BBC NEWS Americas Africa Europe Middle East South Asia Asia Pacific

BBC News World Edition
 You are in: Science/Nature  
News Front Page
Middle East
South Asia
Talking Point
Country Profiles
In Depth
BBC Sport
BBC Weather
Sunday, 29 April, 2001, 03:54 GMT 04:54 UK
Space station repairs 'complete'
The shuttle's robot arm (right) reaches out to grasp the crate held by the station's arm
An unprecedented robotic handshake in space
The United States space agency, Nasa, says a manoeuvre using the International Space Station's robotic arm, delayed because of computer failure, has now been carried out.

The successful operation, described as an unprecedented robotic handshake, means it is now likely that the Russian mission Soyuz, carrying the first space tourist, will be able to dock at the station on Monday as scheduled.

Dennis Tito (centre) with cosmonauts Talgat Musabayev, top, and Yuri Baturin
A farewell wave from the crew as they enter the Soyuz craft
Sixty-year-old American businessman Dennis Tito and two Russian cosmonauts blasted off from the Baikonur cosmodrome in Kazakhstan on Saturday, after much disagreement between Russia and the US.

Russia finally agreed to delay the docking if the American shuttle Endeavour was still at the station, because of fears of collision or radio interference.

Now that the station's new robot arm has handed a 1.5-tonne packaging crate to Endeavour's robot arm - the most complicated robotic feat ever attempted in space, according to Nasa - the shuttle could start the journey back to Earth on Sunday.

All that remains is to ensure the computer systems are working well, says Nasa.

If they are not, the Soyuz rocket will have to continue orbiting the Earth.

Before blast-off on Saturday, television pictures showed Mr Tito and cosmonauts Talgat Musabayev and Yury Baturin looking relaxed.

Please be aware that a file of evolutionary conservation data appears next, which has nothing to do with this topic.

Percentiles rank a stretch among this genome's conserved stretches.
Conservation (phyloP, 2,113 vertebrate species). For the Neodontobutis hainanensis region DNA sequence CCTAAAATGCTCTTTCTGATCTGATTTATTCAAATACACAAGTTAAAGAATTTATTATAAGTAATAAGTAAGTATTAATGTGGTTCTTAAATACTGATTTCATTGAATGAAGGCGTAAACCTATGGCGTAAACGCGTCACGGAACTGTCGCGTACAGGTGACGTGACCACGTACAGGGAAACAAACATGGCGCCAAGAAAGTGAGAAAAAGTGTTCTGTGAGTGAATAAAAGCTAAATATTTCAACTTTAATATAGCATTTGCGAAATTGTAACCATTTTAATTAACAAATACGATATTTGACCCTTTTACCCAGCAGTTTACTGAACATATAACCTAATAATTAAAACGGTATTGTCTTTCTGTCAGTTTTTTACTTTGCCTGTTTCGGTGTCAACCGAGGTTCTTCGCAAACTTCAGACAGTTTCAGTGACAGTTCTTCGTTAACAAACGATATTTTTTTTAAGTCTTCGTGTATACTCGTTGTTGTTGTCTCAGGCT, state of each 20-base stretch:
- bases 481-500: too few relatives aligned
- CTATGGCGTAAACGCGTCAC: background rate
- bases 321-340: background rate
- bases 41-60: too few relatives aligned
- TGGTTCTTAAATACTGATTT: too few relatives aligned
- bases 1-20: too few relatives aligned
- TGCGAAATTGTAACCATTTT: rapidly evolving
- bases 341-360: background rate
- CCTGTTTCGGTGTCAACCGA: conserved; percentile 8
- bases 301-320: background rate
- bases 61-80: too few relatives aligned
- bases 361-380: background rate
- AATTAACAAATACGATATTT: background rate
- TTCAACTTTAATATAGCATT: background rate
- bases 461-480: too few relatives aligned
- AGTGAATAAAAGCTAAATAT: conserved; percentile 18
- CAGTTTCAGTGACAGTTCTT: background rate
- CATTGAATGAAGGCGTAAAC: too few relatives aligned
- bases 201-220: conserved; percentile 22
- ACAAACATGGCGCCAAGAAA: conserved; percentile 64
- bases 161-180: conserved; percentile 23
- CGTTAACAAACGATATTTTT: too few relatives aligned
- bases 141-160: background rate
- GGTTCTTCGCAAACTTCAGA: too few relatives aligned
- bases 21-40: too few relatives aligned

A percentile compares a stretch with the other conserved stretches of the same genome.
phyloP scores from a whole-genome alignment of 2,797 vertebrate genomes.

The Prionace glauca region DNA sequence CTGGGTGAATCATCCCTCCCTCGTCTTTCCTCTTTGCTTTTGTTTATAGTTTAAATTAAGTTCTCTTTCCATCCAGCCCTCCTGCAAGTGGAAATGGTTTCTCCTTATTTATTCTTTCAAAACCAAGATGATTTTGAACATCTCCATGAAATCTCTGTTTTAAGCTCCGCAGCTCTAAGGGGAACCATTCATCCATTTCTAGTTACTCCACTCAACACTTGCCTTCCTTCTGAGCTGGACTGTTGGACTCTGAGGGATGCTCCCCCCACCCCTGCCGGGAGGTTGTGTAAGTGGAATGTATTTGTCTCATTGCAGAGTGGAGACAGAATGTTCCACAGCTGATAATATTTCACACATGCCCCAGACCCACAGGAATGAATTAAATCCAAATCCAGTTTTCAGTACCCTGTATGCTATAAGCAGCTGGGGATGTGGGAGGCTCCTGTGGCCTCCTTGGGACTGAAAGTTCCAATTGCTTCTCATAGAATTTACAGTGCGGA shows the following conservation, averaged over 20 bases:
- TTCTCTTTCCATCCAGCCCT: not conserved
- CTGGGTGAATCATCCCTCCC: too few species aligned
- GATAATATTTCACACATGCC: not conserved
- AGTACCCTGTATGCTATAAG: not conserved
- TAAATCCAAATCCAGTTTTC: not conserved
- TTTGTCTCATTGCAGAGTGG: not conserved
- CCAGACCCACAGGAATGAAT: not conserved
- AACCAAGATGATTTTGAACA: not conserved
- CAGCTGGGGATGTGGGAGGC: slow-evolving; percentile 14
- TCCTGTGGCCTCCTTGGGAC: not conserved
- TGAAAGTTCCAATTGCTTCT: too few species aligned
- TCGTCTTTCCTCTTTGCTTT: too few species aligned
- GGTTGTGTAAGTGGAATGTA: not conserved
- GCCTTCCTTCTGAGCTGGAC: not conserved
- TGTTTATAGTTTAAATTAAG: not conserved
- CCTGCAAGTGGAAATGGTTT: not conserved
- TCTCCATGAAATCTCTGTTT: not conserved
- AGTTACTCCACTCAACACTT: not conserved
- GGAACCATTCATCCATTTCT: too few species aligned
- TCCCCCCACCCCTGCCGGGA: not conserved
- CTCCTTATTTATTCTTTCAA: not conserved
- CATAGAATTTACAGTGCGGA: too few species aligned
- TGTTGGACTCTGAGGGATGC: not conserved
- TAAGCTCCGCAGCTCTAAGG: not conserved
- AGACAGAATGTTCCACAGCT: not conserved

Soyuz rocket blasting off
The launch went ahead on schedule
When Mr Tito - wearing a white spacesuit decorated with an American flag on his shoulder - was asked how he felt by ground control he replied in Russian: "Khorosho" - "great".

Mr Tito is reported to have paid the Russians $20m for the privilege of being the first space tourist.

The money is desperately needed by the Russian Space Agency - its budget is only a 20th of that of Nasa.

The head of the agency, Yuri Koptev, said that negotiations with a second tourist were "under way".

He would not say who the person was, although the American newspaper USA Today identified the man as the Oscar-winning film director James Cameron.

Endeavour, seen from the space station
Endeavour could undock on Sunday
It was only in the days before take-off that Nasa finally lifted objections to Mr Tito's trip, having expressed fears that his presence could jeopardise the safety of the ISS.

But Russia insisted Mr Tito, a former rocket engineer, received the equivalent of a professional cosmonaut's training.

The main task of the eight-day Soyuz mission is to replace the Soyuz escape craft currrently docked with the ISS for a new one.

The BBC's Jacky Rowland in Moscow reports
"The first space tourist heads for the stars"'s Yuri Karach
"So far it has been a total success"
Nasa spokesman John Ira Petty
"We'd expect him not to be involved in any of the operations of the station"
International Space Station




Space tourism
Would you travel to the outer limits?
See also:

27 Apr 01 | Science/Nature
27 Apr 01 | Science/Nature
27 Apr 01 | Science/Nature
24 Apr 01 | Science/Nature
22 Apr 01 | Science/Nature
02 Nov 00 | Science/Nature
27 Apr 01 | Science/Nature
28 Apr 01 | Science/Nature
Internet links:

The BBC is not responsible for the content of external internet sites

Links to more Science/Nature stories are at the foot of the page.

E-mail this story to a friend

Links to more Science/Nature stories

© BBC ^^ Back to top

News Front Page | Africa | Americas | Asia-Pacific | Europe | Middle East |
South Asia | UK | Business | Entertainment | Science/Nature |
Technology | Health | Talking Point | Country Profiles | In Depth |